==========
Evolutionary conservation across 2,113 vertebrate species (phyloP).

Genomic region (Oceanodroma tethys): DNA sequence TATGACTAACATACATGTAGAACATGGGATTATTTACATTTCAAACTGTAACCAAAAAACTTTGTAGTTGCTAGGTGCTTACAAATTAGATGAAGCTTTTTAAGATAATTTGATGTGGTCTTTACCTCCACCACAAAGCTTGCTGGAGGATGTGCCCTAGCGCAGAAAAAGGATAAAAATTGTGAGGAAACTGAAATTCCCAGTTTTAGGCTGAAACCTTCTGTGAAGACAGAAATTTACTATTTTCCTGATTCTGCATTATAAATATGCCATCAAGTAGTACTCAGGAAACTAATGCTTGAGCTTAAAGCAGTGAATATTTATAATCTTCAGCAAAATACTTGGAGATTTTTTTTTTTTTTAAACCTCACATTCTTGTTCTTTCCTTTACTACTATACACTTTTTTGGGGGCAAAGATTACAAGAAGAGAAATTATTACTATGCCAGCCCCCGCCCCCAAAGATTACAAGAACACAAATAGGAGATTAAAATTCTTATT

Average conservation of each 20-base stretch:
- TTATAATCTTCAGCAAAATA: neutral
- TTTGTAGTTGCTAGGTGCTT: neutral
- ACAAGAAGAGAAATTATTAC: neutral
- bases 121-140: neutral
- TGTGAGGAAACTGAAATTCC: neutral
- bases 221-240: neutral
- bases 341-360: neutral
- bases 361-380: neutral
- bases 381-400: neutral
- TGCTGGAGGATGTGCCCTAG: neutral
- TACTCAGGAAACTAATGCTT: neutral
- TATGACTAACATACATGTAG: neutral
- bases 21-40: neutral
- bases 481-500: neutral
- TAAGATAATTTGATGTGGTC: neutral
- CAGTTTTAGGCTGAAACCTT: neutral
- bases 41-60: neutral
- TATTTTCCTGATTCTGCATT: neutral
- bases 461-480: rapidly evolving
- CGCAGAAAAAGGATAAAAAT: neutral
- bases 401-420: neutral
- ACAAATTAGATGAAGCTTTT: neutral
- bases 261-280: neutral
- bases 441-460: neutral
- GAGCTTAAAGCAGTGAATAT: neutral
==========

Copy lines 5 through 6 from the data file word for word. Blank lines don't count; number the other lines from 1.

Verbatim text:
- TTTGTAGTTGCTAGGTGCTT: neutral
- ACAAGAAGAGAAATTATTAC: neutral